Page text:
Although good incisor alignment is essential in wild horses because they must be able to nip off grass with them for efficient grazing, even fairly significant misalignments do not pose a large health risk to a domestic horse that is fed cut hay and concentrates.

It is still important to be aware of any malocclusions though, because poor alignment in the incisors indicates that a similar issue exists further back in the mouth, affecting the molars. Since the constantly erupting adult teeth rely on an opposing grinding surface to ensure level wearing of the dental table, an overshot jaw, for example, will result in the development of a large downward hook in the upper front molar, and a similar upward hook on the rear bottom molar. If left unaddressed, the rear molar hook can develop over time into a huge spike that digs into the opposite gum causing severe discomfort, infection and weight loss. Identification of this potential problem in the early stages followed by frequent dental check-ups and floating will easily prevent a major problem later in life. If you spot an obvious incisor misalignment when you part your horse’s lips, it is worth having a proper speculum exam to determine if similar issues are present deeper in the mouth.

Shedding Caps: Young horses normally shed baby teeth, called caps, without too much trouble, either spitting them out or swallowing them while eating. The front incisors tend to lift off the front of the gum as the adult teeth slide in from behind. Sometimes the baby teeth don’t get a direct push from the adult teeth and they shift off to one side without loosening up enough to fall out. While unsightly, this rarely bothers the horse and they are easily nipped off when the horse is sedated for some other procedure.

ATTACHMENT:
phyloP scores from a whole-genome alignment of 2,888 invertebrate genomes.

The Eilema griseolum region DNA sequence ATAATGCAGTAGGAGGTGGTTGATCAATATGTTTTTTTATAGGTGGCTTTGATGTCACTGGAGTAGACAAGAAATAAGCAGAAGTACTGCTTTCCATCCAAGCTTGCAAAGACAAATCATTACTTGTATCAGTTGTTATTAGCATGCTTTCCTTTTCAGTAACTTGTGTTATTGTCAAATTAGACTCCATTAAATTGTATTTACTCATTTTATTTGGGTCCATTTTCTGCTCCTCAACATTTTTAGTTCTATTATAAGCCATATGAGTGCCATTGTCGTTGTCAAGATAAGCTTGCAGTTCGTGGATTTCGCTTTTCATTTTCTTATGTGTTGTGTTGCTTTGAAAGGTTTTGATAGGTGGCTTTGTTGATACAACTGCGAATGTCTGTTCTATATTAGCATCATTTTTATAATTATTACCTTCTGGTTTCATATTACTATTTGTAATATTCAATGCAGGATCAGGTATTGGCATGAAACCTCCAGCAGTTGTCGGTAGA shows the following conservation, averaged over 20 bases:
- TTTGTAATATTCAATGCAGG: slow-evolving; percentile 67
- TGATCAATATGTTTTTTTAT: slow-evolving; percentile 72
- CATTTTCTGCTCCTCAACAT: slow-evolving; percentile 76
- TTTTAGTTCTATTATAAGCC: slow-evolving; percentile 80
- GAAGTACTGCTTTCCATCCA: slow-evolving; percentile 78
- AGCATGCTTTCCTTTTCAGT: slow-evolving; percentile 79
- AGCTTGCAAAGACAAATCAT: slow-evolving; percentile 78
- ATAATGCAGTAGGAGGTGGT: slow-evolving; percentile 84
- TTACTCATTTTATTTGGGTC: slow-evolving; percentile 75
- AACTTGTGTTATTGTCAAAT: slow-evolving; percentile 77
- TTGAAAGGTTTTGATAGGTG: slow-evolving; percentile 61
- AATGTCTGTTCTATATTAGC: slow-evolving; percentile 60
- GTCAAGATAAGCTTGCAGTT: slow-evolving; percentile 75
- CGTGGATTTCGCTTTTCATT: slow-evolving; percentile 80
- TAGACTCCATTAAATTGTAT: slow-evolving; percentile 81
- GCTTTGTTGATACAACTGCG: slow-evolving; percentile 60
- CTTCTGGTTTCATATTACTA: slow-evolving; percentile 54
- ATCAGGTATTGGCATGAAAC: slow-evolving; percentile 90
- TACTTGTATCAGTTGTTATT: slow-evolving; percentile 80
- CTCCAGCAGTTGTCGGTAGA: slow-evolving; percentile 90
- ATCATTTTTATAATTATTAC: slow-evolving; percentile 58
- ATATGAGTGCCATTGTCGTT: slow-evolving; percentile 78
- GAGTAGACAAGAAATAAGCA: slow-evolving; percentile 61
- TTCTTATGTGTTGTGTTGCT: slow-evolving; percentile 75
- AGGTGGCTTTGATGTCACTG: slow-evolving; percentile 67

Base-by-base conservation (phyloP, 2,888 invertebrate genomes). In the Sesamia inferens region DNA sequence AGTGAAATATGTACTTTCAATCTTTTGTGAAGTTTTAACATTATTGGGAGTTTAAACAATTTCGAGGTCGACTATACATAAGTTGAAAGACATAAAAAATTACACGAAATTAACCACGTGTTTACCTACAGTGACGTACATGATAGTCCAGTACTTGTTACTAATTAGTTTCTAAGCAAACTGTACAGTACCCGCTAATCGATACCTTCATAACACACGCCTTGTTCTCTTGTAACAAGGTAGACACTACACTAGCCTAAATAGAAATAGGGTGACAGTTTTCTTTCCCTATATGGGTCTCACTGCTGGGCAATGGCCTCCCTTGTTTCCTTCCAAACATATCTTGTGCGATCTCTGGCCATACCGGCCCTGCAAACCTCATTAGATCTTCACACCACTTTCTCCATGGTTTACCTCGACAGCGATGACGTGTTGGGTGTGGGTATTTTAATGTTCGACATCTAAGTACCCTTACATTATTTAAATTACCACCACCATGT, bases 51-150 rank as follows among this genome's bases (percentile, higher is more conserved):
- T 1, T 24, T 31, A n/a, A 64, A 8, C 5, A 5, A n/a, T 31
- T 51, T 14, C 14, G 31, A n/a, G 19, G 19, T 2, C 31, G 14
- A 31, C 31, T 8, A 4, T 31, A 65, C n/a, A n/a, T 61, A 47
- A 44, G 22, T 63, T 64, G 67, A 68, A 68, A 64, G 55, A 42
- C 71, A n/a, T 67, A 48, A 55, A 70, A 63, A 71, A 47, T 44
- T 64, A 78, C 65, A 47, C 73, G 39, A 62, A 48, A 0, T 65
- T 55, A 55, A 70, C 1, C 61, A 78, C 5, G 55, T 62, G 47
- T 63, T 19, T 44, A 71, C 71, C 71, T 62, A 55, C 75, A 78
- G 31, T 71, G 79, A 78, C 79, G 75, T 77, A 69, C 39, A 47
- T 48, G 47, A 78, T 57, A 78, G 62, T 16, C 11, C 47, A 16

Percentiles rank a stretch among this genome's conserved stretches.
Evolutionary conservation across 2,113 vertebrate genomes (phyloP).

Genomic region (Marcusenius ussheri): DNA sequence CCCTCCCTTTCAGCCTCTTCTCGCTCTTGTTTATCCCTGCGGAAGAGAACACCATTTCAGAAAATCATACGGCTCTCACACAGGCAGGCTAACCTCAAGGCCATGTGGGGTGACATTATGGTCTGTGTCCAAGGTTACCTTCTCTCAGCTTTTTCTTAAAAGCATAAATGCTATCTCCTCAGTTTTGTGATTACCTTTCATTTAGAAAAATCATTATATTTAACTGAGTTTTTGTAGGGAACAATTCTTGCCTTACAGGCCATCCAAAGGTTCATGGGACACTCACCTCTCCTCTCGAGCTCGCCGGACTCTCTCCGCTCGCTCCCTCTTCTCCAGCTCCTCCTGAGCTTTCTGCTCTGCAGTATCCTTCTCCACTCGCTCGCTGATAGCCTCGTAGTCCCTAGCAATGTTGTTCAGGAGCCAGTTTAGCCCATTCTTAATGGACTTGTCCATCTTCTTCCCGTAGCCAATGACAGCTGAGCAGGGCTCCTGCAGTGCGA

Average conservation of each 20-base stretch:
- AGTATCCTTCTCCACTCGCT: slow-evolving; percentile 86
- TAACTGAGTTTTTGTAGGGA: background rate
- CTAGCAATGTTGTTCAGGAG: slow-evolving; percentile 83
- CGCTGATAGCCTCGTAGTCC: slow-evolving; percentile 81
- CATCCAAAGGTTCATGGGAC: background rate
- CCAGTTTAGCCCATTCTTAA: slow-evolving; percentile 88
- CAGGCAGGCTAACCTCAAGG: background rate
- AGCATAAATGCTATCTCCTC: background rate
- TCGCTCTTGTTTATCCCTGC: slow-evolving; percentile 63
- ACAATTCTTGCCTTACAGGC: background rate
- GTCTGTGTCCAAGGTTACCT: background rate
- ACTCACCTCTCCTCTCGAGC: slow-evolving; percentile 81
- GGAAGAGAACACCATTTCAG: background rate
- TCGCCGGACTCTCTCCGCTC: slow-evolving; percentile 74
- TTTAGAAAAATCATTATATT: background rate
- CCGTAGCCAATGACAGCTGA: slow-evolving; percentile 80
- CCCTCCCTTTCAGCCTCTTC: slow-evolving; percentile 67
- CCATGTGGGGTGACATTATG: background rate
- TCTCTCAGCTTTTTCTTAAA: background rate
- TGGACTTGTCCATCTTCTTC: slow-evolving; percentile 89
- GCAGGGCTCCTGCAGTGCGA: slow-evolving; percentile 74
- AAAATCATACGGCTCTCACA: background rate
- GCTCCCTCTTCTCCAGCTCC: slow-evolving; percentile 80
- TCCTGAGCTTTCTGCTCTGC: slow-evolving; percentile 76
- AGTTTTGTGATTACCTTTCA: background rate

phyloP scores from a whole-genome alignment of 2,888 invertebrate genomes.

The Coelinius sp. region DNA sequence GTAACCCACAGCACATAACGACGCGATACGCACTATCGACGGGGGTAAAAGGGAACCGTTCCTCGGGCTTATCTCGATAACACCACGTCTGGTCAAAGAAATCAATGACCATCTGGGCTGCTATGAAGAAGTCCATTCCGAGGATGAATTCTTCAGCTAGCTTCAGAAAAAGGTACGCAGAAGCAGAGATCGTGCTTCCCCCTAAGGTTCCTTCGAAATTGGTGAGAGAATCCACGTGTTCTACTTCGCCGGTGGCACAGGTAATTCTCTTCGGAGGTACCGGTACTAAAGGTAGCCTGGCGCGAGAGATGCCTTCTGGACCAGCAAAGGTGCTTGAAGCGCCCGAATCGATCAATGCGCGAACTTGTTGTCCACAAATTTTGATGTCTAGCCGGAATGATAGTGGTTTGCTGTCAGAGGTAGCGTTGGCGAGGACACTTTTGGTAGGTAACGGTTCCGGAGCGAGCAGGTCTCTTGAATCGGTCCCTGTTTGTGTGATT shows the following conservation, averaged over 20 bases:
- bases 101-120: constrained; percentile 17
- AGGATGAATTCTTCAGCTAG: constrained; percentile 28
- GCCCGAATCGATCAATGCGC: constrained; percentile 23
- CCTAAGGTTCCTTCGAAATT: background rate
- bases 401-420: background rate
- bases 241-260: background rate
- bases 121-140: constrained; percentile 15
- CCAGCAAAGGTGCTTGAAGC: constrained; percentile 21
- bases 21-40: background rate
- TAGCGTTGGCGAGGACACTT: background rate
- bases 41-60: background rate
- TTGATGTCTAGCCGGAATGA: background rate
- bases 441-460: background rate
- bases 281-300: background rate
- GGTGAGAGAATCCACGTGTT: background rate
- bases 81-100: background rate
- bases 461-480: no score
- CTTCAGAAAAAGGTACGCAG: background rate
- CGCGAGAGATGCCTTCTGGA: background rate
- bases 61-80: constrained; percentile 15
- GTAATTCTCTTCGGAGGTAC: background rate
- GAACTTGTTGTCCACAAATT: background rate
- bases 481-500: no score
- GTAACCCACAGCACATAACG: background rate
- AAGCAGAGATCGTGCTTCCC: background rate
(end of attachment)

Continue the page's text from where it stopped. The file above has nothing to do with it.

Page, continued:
The molar caps can be more problematic if they refuse to let go, causing jaw pain, large tender lumps on the lower jaw and sinus pain and swelling with ocular discharge on the upper jaw. Affected horses are often suddenly difficult with a bit in their mouth and may pull hard on one rein or toss their heads to avoid contact. Impacted caps can be removed with special forceps, and the behavioural issues and painful swelling usually resolve on their own. More severe cases and those with sinusitis can benefit from nonsteroidal anti-inflammatory drugs and antibiotics.

Wolf Teeth: Wolf teeth can also cause problems if they interfere with the bit, and can be extracted with sedation and local anesthetic.

Not to be confused with canine teeth, which are much larger and appear closer to the front of the jaw, wolf teeth are often small and peg-like, with short roots (though their size and appearance can vary considerably). Some don’t even erupt fully from the gingivae (gums). When they appear, wolf teeth are found close to or right next to the molars. Canine teeth, on the other hand, typically erupt within a couple of inches from the incisors.